After the last changes on the data-flow framework, the parsing pass of the eddic compiler became the slowest one. I was sure there was some area of optimizations, so I decided to improve its performance.
In this post, I will present the different techniques I applied and their results.
The first optimization that I tried was to make the grammar static, meaning that we can declare it static and it will be constructed only once and will be allocated on the data segment.It is indeed heavy to build the lexer especially but also the grammar. I would like to thank sehe for this optimization, he found it after I posted a question on Stackoverflow.
The lexer was very easy to make static (only add static keyword ), but the parser was a bit more complicated because it needs the lexer iterator to get the current position in the file. This problem has been resolved by saving the iterator into the qi::locals of the rules.
The result of this optimization are amazing. It saved 33% of the time.
Expectation points have the interesting point that they disallow backtracking and so can improve performances in some cases. Moreover, they are always interesting because they make the grammar clearer and the error messages much better.
I tried adding more expectation points to the grammar. Unfortunately, there weren’t a lot of them to add. Moreover, it seems that there are some quite weird behavior with them because some times it is impossible to add them (causes compilation failure) and sometimes it just make the code don’t work anymore the same way, though I don’t understand why.
Anyway, I have been able to add some to the grammar. These changes improve the performance by a bit more than 1%. It is not a lot, but it is still an improvement. Moreover, I’m quite sure that there are more expectation points that can be added to the code. I will take some time again later to try to add more and to understand them better.
In my grammar, I’ve a special parser for getting the current position in the file to add “debug information” to the AST. This special parser was skipping over its content, but it has no content, since it is artificial. Removing it improved the performance by about half a percent.
Improve Position (debug information)
As said before, there is a special parser to get the current position in the file. This information is then stored into an eddic::ast::Position structure. This structure was holding the line number, the column, the file name and the contents of the line. The first two were ints and the last two were std::string. Each time, a copy of the strings were necessary.
I avoided storing the std::string directly by storing only the number of the line as well as the index of the file. Then, the content of the file is stored in the global context and can be accessed if it is necessary to display the line where the error happened.
This change gave an increase of 10% of the parsing performance.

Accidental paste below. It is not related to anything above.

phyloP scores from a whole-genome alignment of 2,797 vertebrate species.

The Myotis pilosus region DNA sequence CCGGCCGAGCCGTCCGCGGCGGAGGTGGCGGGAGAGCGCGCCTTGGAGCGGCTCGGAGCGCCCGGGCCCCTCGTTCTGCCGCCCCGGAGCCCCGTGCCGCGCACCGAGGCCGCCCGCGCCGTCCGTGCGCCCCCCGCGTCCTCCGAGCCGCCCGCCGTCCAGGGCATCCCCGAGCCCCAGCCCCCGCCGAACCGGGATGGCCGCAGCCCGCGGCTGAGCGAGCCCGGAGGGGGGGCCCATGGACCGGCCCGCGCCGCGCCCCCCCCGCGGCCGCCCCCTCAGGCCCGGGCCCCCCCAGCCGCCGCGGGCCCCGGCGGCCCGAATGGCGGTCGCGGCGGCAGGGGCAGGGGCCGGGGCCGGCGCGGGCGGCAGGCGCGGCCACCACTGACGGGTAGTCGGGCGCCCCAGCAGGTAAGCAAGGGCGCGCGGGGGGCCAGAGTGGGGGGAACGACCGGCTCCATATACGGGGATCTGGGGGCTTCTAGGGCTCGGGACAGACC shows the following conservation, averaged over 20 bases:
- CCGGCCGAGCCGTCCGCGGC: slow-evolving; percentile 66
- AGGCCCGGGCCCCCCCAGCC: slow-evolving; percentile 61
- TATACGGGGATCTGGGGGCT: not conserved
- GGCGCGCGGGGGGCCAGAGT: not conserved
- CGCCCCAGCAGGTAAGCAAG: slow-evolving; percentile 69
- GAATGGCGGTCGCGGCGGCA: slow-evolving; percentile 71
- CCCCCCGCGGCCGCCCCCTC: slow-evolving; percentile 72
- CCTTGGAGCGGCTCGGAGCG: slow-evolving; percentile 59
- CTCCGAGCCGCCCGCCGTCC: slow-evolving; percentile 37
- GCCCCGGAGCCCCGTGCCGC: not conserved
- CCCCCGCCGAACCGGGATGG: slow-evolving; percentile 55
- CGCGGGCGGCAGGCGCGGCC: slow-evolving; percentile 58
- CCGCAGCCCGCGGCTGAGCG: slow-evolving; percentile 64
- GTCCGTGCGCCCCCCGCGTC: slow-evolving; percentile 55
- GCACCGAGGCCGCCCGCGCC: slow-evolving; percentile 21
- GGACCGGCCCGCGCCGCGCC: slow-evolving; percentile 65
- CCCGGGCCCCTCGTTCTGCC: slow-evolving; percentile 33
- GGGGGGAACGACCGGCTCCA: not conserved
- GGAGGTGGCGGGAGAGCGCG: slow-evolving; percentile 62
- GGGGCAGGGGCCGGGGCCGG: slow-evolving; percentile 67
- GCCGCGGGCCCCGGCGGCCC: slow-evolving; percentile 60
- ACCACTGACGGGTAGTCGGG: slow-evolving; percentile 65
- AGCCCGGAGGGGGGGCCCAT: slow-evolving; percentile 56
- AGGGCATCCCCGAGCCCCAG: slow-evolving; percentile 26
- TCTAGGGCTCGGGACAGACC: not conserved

Rules in Boost Spirit have an overhead due to the cost of the virtual calls that are necessary. In theory, auto rules can improve the efficiency of the rules by removing the cost of virtual calls. Moreover, auto rules should also avoid code bloat when the rules are compiled. The rules can be inlined and better optimized.
I transformed some rules to auto rules to improve performances. Unfortunately, I found that this did not improve the performances. Moreover, transforming some rules to auto rules made the performance worse. I still did let some of the rules as auto rules. I have to say that I was very disappointed by this result, I was really expecting more from this
Generated Static Lexer
The first time the lexer is used, it has to generate the Deterministic Finite Automaton (DFA) that is used to identify the different tokens. This process takes time. There is way to avoid this by using the static model of Boost Spirit Lex. With that, the code is generated with the complete DFA and then it doesn’t have to be initialized again.
I was not expecting a lot from this because the lexer was already static and so was initialized only once. Indeed, it resulted in less than half a percent improvement.
Even if I’ve been able to largely reduce the overhead of the parsing by more than 40%, it still has a big overhead. Indeed, it still represents 36 percent of the whole process of compiling a source file. I think it is still too much.
Moreover, an interesting fact is that the optimization I would have thought to be very effective (auto rules especially) did not have the expected effect, but making the grammar static, which I would not have thought of, was very effective.
When profiled, the final version shows that quite some time is spent in destructing the multi_pass, which is quite odd. And it also seems that transforming the string operators to ast::Operator is not very effective, but I do not know how to improve that at this point.
I won’t probably work on that again for the version 1.2.4 of eddic, but I will eventually take some time again for the version 1.3.0 to improve it again.